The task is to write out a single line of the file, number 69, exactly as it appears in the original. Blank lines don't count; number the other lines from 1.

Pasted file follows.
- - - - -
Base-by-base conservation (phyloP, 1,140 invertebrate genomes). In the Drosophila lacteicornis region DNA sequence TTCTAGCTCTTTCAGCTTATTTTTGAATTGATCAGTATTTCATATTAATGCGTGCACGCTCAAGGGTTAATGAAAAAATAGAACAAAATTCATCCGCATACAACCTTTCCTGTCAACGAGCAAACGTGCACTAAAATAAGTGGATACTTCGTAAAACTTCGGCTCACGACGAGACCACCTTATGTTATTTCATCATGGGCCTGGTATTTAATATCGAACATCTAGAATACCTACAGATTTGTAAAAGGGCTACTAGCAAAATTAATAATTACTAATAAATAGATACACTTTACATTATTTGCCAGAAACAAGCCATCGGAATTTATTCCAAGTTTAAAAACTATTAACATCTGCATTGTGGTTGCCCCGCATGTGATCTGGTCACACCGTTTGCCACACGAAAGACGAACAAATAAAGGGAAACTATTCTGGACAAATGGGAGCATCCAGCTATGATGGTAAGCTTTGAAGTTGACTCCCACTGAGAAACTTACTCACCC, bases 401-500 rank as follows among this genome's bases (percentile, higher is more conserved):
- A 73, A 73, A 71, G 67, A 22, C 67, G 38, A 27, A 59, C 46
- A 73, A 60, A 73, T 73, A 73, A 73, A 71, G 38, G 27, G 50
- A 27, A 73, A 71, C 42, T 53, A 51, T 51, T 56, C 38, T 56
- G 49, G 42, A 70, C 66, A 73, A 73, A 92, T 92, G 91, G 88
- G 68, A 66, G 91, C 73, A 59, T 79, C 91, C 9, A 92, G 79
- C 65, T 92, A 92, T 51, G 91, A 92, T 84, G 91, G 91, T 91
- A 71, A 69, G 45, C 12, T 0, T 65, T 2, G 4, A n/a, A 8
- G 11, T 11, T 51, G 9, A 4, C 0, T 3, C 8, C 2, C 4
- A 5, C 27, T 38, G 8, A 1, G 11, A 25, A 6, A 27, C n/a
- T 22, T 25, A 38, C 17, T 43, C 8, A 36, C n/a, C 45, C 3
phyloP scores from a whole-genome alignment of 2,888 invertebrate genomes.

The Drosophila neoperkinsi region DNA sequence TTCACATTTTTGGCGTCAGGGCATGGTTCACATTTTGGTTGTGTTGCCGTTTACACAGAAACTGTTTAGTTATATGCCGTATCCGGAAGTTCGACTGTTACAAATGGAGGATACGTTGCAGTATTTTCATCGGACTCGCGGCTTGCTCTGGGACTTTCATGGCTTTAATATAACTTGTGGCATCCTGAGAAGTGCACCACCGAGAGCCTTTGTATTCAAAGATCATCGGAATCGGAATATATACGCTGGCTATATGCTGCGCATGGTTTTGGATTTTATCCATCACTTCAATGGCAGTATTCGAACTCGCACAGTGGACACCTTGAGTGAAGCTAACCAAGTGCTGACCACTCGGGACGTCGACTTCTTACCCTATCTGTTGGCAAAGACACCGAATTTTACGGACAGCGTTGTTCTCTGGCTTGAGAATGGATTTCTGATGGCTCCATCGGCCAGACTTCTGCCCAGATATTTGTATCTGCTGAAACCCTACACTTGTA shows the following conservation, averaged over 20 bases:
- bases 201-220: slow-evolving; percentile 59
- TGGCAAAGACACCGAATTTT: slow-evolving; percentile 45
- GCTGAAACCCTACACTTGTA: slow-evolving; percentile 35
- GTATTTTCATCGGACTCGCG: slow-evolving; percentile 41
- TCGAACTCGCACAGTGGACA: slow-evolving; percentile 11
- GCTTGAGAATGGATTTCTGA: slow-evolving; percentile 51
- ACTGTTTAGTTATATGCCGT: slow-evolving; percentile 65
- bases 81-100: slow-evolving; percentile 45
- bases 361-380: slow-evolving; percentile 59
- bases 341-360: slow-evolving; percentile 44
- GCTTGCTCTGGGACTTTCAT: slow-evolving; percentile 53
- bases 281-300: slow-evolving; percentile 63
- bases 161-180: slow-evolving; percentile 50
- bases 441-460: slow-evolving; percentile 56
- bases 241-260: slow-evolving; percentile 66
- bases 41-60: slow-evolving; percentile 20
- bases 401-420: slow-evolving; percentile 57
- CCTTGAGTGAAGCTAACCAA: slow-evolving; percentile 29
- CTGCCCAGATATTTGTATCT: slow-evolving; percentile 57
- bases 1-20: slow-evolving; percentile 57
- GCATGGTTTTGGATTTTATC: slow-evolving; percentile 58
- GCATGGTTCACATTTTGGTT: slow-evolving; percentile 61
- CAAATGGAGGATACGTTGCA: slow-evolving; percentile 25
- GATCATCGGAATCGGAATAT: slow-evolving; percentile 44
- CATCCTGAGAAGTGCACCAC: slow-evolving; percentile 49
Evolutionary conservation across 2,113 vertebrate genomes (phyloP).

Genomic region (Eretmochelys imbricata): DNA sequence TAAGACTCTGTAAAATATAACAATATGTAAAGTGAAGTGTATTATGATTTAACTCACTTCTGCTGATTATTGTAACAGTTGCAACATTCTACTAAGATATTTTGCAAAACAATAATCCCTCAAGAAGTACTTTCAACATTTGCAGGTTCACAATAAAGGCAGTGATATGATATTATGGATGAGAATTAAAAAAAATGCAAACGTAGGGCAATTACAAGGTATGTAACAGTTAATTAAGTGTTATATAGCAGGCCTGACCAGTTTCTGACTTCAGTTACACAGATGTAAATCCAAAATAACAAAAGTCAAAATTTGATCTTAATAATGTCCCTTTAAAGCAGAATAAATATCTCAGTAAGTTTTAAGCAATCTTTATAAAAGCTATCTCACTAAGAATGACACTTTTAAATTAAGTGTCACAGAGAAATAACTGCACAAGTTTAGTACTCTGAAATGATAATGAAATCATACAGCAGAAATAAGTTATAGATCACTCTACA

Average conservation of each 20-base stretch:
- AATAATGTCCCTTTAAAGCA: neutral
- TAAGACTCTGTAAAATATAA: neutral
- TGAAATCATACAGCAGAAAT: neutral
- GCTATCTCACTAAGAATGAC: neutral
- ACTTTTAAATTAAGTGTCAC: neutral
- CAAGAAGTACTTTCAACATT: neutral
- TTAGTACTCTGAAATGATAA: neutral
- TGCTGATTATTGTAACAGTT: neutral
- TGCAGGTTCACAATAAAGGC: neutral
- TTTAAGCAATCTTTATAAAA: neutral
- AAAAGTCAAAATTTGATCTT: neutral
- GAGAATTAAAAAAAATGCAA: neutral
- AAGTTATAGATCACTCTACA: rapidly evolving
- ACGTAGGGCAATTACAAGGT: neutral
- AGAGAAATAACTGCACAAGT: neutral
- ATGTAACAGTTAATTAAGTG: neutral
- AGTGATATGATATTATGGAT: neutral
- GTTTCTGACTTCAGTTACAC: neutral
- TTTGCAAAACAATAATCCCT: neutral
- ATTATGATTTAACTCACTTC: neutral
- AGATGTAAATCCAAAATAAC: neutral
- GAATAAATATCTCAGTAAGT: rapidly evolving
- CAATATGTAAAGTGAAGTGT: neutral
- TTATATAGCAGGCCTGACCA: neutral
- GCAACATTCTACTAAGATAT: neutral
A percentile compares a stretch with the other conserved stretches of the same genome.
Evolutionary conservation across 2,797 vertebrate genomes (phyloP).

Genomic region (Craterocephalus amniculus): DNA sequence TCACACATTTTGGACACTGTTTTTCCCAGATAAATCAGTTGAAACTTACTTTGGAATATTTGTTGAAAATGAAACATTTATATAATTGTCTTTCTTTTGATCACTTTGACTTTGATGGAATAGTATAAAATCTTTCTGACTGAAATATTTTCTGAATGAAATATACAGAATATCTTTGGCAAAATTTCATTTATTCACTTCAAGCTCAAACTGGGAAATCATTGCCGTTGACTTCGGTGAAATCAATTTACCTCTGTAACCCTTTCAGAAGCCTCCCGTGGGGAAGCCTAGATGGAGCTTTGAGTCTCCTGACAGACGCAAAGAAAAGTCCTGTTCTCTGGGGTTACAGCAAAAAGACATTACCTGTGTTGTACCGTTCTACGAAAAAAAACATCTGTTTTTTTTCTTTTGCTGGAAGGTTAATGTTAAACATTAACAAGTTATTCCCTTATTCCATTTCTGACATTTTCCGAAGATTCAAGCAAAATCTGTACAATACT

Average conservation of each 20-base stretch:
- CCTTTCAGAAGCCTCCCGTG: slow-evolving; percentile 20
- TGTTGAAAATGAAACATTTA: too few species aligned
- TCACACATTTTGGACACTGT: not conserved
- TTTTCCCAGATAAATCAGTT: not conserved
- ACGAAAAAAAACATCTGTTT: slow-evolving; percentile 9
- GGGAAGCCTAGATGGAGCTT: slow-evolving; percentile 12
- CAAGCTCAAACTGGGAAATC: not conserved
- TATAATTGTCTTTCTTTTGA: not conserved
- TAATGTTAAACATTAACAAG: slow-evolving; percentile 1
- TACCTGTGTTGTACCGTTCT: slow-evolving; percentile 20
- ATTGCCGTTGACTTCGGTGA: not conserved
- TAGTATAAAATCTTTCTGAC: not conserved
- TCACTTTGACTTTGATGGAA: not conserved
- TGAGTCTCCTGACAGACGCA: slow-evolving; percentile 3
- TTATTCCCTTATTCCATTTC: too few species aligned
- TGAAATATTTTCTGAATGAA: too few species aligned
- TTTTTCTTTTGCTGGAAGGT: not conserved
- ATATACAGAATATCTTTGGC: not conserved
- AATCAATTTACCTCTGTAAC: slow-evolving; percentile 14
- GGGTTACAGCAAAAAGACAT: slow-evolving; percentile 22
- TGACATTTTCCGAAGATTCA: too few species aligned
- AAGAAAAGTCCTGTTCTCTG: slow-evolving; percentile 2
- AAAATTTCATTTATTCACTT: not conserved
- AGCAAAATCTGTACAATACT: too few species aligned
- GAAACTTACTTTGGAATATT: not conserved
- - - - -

Genomic region (Craterocephalus amniculus): DNA sequence TCACACATTTTGGACACTGTTTTTCCCAGATAAATCAGTTGAAACTTACTTTGGAATATTTGTTGAAAATGAAACATTTATATAATTGTCTTTCTTTTGATCACTTTGACTTTGATGGAATAGTATAAAATCTTTCTGACTGAAATATTTTCTGAATGAAATATACAGAATATCTTTGGCAAAATTTCATTTATTCACTTCAAGCTCAAACTGGGAAATCATTGCCGTTGACTTCGGTGAAATCAATTTACCTCTGTAACCCTTTCAGAAGCCTCCCGTGGGGAAGCCTAGATGGAGCTTTGAGTCTCCTGACAGACGCAAAGAAAAGTCCTGTTCTCTGGGGTTACAGCAAAAAGACATTACCTGTGTTGTACCGTTCTACGAAAAAAAACATCTGTTTTTTTTCTTTTGCTGGAAGGTTAATGTTAAACATTAACAAGTTATTCCCTTATTCCATTTCTGACATTTTCCGAAGATTCAAGCAAAATCTGTACAATACT